A CNN nationwide polls released Tuesday found that Obama's approval ratings stands at 46 percent.

In contrast, 49 percent of Americans disapprove of the job he is doing, just six weeks before the November elections.


Steven Kull, director of the Program on International Policy Attitudes at the University of Maryland, said Americans'feelings on the nearly 1 trillion U.S. dollar stimulus, which Obama passed last year in an effort to stave off economic disaster, are likely to play a role in November.

Indeed, a USA Today/Gallup survey conducted in August found that 52 percent of Americans disapproved of the stimulus and 43 percent approved of it.

While Democrats tout the stimulus as helping to create jobs, Republicans say the opposite, and voters are more persuaded by the latter group, he said.

That has hurt Democrats significantly, as has the GOP drumbeat over the ballooning deficit has also hurt Democrats, who believe the rising U.S. debt is manageable in the long run, he said.

Source: Xinhua


  • Do you have anything to say?


Special Coverage
  • Premier Wen Jiabao visits Hungary, Britain, Germany
  • From drought to floods
Major headlines
Editor's Pick
  • Chinese Navy soldiers hold an evening party marking the upcoming 62nd National Day aboard Chinese Navy hospital ship "Peace Ark" in the Pacific on Sept. 28, 2011. The Chinese National Day falls on Oct. 1. (Xinhua/Zha Chunming)
  • Photo taken on Sept. 30, 2011 shows the crowd at the plaza of Beijing Railway Station in Beijing, capital of China. The railway transportation witnessed a travel peak with the approach of the seven-day National Day holidays on Friday. (Xinhua)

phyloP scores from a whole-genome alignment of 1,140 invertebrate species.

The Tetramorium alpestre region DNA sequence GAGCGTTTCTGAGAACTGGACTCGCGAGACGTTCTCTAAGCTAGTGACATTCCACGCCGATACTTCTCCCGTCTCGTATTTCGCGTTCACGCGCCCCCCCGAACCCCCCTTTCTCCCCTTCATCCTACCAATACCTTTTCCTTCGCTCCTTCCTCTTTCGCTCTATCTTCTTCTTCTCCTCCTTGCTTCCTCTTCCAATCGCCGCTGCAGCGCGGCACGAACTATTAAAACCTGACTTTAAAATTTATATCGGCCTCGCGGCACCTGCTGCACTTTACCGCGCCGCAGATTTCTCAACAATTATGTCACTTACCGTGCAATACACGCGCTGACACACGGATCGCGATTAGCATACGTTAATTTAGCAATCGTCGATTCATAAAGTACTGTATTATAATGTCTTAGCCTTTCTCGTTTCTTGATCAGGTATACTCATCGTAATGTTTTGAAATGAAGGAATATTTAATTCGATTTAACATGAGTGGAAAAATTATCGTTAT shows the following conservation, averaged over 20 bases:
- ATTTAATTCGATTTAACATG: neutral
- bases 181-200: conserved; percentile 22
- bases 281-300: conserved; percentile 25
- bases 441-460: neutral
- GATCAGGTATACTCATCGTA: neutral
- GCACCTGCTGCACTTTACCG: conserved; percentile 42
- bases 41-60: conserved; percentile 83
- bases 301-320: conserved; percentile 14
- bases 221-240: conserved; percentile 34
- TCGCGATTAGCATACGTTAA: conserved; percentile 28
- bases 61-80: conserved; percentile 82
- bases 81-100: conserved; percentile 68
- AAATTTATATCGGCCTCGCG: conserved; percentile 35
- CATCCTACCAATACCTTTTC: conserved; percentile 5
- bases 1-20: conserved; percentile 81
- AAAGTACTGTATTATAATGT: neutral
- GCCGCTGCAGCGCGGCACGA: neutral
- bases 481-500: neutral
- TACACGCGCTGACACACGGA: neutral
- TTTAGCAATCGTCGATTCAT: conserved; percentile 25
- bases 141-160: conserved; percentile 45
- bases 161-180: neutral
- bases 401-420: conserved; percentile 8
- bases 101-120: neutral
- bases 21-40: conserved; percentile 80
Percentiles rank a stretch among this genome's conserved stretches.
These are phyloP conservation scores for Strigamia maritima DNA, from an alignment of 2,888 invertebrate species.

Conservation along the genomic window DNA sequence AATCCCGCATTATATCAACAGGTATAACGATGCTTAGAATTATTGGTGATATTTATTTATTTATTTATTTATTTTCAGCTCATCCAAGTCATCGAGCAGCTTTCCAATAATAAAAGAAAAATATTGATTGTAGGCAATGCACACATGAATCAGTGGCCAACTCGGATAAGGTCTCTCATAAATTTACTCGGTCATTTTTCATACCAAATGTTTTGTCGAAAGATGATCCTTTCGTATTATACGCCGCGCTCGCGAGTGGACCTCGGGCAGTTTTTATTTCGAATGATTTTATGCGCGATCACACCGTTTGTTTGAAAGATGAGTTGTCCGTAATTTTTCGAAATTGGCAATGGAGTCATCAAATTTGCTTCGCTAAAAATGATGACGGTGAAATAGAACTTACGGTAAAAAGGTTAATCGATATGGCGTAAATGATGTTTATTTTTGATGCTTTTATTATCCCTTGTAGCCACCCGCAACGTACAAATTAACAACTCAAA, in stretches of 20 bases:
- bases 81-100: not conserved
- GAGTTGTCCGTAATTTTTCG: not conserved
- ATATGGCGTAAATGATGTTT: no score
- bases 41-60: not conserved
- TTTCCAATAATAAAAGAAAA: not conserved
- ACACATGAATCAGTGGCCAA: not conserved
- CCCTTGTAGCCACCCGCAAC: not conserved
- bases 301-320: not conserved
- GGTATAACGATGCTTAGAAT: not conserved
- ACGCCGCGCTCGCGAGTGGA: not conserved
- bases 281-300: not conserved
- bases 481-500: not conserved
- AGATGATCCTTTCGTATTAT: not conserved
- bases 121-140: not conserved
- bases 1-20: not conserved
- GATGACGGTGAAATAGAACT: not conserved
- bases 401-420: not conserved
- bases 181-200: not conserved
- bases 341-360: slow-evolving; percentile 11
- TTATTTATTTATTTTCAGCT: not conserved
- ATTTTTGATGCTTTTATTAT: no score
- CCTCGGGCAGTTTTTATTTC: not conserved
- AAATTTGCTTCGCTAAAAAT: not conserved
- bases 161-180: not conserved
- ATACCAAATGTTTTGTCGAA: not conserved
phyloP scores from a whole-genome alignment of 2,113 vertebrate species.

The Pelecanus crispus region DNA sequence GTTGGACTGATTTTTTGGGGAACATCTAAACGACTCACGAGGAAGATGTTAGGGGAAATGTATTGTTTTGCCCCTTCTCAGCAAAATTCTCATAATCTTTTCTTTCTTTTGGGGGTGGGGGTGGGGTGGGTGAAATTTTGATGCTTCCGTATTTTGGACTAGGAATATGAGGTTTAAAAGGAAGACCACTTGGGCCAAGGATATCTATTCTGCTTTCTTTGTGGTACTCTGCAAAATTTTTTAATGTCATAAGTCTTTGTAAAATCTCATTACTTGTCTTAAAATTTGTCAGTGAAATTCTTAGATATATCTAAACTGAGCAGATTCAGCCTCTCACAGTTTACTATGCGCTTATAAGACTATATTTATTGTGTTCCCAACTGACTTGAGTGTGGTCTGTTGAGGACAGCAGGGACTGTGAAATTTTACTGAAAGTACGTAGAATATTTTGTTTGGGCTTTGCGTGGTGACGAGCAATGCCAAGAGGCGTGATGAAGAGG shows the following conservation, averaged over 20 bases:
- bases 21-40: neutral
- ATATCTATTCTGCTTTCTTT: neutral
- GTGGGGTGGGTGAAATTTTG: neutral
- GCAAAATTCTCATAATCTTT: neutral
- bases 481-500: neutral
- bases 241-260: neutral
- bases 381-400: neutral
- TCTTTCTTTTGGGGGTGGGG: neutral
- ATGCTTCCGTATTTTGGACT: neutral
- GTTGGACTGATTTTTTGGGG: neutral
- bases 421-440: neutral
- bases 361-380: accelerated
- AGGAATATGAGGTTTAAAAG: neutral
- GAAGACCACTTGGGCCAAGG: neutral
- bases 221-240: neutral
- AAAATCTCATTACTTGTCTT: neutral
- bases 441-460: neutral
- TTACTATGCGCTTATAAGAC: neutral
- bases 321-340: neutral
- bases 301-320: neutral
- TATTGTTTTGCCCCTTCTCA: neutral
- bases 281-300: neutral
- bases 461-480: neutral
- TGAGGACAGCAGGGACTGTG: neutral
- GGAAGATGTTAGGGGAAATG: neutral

• A man wearing high-heel shoes takes part in the 3rd annual Walk a Mile in Her Shoes, an event when men literally walk in women's shoes to raise awareness about ending violence against women, at Yonge-Dundas Square in Toronto, Canada, Sept. 29, 2011. (Xinhua/Zou Zheng)
  • Photo taken on Sept. 29, 2011 shows a cargo ship in danger on the sea near Zhuhai City, south China's Guangdong Province. Cargo ship Fangzhou 6 of Qingzhou of southwest China's Guangxi Zhuang Autonomous Region lost control after water stormed into its cabin due to Typhoon Nesat on the sea near Zhuhai Thursday, leaving 12 crew members in danger. Rescuers rushed to the ship and saved them by using a helicopter. (Xinhua)
  • Actress Gong Li poses for L'Officiel Magazine. (Xinhua Photo)
  • Demonstrators from the Occupy Wall Street campaign hold placards as they march in the financial district of New York September 29, 2011. After hundreds of protesters were denied access to some areas outside the New York Stock Exchange on September 17, demonstrators set up a rag-tag camp three blocks away. Zuccotti Park is a campground festooned with placards and anti-Wall Street slogans. The group is adding complaints of excessive police force against protesters and police treatment of ethnic minorities and Muslims to its grievances list, which includes bank bailouts, foreclosures and high unemployment. (Xinhua/Reuters Photo)
Hot Forum Discussion